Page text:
When the 1920s hit, “lovers lanes” around the country became hot topics of conversation. This was the “Jazz Age” and the era of the outrageous flappers — a time which an older, disapproving generation saw as scandalous and lacking in respect for propriety or morals. They felt that young women, in particular, were not acting at all “ladylike.” Suddenly the term “petting parties” was all over the newspapers. Young people (…and older people) were making out at parties, in movie theaters, and, especially, in cars parked at night along out-of-the-way country roads. Things were heading to hell in a handbasket.

petting-parties_dmn_022222DMN, 1922

When a Dallas deputy sheriff commented to the local newspapers in 1924 that these open-air necking sessions were out of control, the mayor, Louis Blaylock, said, “It’s getting so a man can not take his sweetheart out on the country road to court her or to propose to her…. Most of the folks celebrating their silver and golden anniversaries in Dallas can look back upon the time when the Lemmon avenue road and Mocking Bird Lane were the causes of all the trouble…. Things aren’t so much worse now than when I was a boy” (DMN, May 23, 1924). Mayor Blaylock — who was born in 1849 — was 74 years old at the time. The deputy sheriff was Not Amused (read his response, reprinted in the Sulphur Springs Daily News-Telegram, here). The mayor laughed off the deputy’s concerns, saying, “I believe that most of [this] talk is purely political and if my memory serves me right we experience this epidemic about every two years, just about election time,” (DMN, May 30, 1924).

primrose-path-lovers-lane_may-1924(click to see larger image)

Despite the mayor’s pooh-poohing of the situation, petting-party outrage remained in the headlines throughout the ’20s … until the public’s attention turned to the next thing to be outraged about. Good for those scandalous pre-Code movies, though!

children-of-jazz_dmn_july-1923“Children of Jazz” at the Palace, 1923

Below is a clever promotion for a movie called “Girl Shy” in which Harold Lloyd played a character named Harold Meadows (“who knows all about women”). It is addressed to the “spooners” of Dallas and is not identified as being an ad for movie.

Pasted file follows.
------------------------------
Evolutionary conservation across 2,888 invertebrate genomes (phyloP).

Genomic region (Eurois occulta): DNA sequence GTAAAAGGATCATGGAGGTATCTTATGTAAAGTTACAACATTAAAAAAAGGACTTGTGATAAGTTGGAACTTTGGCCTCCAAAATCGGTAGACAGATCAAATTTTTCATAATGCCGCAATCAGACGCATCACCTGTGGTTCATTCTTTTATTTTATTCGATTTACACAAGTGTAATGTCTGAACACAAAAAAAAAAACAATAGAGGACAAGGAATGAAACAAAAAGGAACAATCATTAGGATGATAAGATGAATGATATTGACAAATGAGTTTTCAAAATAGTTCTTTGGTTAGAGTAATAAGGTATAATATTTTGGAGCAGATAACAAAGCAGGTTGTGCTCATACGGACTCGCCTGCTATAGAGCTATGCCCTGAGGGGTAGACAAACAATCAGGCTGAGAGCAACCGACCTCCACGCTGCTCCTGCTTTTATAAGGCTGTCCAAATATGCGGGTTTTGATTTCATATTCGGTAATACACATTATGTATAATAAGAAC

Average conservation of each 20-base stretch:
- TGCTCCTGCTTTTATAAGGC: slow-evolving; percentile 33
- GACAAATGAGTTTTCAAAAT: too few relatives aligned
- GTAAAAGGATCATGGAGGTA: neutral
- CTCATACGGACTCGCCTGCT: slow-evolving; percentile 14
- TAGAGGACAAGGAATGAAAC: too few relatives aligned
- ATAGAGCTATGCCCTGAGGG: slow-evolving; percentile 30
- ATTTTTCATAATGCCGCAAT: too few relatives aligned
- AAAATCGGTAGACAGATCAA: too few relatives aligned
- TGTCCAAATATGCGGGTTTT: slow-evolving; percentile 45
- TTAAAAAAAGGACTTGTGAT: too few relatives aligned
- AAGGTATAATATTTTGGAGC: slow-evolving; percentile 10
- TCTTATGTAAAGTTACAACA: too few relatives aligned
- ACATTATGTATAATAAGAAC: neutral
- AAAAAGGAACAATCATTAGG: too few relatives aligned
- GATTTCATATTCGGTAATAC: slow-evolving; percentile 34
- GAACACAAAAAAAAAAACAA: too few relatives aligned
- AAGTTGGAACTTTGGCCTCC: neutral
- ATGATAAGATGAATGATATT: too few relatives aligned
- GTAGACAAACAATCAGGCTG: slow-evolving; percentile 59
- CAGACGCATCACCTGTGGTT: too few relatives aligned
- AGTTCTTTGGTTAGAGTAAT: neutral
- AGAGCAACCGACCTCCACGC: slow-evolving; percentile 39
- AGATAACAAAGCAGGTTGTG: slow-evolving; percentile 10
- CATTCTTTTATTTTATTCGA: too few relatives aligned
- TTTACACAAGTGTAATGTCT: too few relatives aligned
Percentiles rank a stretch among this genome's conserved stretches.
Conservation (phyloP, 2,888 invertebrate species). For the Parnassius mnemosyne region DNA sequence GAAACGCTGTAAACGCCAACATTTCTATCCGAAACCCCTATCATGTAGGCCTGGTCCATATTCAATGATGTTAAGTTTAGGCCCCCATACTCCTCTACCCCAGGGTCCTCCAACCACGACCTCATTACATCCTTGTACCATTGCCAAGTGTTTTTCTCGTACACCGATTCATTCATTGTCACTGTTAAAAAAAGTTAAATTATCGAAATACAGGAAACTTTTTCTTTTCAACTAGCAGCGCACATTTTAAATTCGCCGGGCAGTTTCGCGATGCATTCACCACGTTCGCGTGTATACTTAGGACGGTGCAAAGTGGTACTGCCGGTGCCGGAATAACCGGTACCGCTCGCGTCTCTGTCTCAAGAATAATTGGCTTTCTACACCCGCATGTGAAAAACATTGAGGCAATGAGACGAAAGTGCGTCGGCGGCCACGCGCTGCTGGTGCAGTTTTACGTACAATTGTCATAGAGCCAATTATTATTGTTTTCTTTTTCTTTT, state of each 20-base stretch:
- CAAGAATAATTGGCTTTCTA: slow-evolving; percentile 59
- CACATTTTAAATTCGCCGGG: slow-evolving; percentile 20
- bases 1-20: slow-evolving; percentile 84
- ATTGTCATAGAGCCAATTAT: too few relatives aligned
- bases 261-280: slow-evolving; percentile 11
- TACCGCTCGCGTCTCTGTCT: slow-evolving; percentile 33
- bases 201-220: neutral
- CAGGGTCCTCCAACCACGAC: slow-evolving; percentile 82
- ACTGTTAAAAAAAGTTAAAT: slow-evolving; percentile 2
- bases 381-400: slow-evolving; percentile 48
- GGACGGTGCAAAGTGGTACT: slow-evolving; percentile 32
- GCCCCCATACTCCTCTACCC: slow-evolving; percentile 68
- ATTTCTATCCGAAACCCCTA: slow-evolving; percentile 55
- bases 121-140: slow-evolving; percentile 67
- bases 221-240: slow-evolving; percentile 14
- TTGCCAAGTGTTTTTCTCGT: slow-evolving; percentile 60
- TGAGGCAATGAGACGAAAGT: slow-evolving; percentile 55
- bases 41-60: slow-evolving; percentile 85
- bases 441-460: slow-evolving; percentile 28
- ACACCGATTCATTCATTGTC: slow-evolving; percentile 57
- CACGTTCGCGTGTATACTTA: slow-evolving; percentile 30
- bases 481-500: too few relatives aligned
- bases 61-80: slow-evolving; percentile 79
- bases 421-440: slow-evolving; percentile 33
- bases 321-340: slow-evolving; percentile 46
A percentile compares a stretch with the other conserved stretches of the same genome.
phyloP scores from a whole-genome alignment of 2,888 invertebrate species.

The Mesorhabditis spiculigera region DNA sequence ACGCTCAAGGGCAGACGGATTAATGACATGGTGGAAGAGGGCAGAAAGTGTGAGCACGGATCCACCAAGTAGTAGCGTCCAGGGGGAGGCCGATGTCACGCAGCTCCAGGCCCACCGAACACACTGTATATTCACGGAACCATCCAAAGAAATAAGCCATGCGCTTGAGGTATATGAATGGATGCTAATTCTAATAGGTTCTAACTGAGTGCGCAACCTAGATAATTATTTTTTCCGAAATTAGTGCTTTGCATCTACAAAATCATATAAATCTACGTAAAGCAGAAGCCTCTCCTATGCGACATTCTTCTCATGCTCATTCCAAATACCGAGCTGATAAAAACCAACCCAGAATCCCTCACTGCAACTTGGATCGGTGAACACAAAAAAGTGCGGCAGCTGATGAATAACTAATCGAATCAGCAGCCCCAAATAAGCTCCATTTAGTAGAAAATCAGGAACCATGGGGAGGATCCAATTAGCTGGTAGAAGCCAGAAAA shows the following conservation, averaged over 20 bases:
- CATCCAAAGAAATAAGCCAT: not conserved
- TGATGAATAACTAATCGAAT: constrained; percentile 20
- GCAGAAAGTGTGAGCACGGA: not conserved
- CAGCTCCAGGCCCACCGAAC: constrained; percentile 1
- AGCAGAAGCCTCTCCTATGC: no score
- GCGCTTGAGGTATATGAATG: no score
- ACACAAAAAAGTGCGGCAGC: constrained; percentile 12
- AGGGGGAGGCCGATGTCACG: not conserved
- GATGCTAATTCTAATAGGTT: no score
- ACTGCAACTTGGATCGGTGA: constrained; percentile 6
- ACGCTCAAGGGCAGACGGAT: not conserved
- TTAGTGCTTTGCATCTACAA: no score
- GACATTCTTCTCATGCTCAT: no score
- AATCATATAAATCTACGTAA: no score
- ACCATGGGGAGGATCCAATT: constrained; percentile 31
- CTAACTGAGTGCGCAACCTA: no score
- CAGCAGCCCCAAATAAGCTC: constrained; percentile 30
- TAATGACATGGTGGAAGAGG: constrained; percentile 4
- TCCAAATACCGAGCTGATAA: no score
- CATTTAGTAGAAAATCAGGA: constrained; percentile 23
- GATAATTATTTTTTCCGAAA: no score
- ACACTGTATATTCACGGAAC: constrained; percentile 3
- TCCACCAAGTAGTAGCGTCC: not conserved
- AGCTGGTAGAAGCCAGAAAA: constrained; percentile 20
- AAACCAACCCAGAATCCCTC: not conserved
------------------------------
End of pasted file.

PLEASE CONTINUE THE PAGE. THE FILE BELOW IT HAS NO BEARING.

lovers-lane_dmn_052024May 20, 1924

lovers-lane_dmn_052324
“Girl Shy” at the Old Mill, May 23, 1924

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Sources & Notes

Top two postcards are currently for sale here and here.

The two postcards featuring amorous couples are from the George W. Cook Dallas/Texas Image Collection, DeGolyer Library, SMU Libraries, Southern Methodist University; more information on these postcards can be found here and here.

A photo of young frolickers frolicking at Lovers’ Retreat in Palo Pinto County can be found on the Portal to Texas History website here.

Read about petting parties in an article from NPR, here.

Speaking of amorous activities in automobiles, check out my previous Flashback Dallas post, “No Necking Along Country Roads Until Bonnie & Clyde Are Killed or Captured — 1934.

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Copyright © 2018 Paula Bosse. All Rights Reserved.

 

Dallas in “The Western Architect,” 1914: City Buildings and Churches

parkland-hospital_western-architect_july-1914

by Paula Bosse

The 7-part Flashback Dallas series of buildings and houses featured in the Dallas issue of The Western Architect finally comes to an end! What I thought would be a quick and painless way to share tons of cool Dallas photos I’d never seen has turned into a seemingly endless dive into the research of a whole slew of buildings, most of which I knew very little (if anything) about. I feel like I’ve been through an immersive, three-week course in “Lang & Witchell”!

This final installment features buildings built by the city (mostly fire stations) and a few churches — six of these eight buildings are still standing. Today’s star architects are Hubbell & Greene.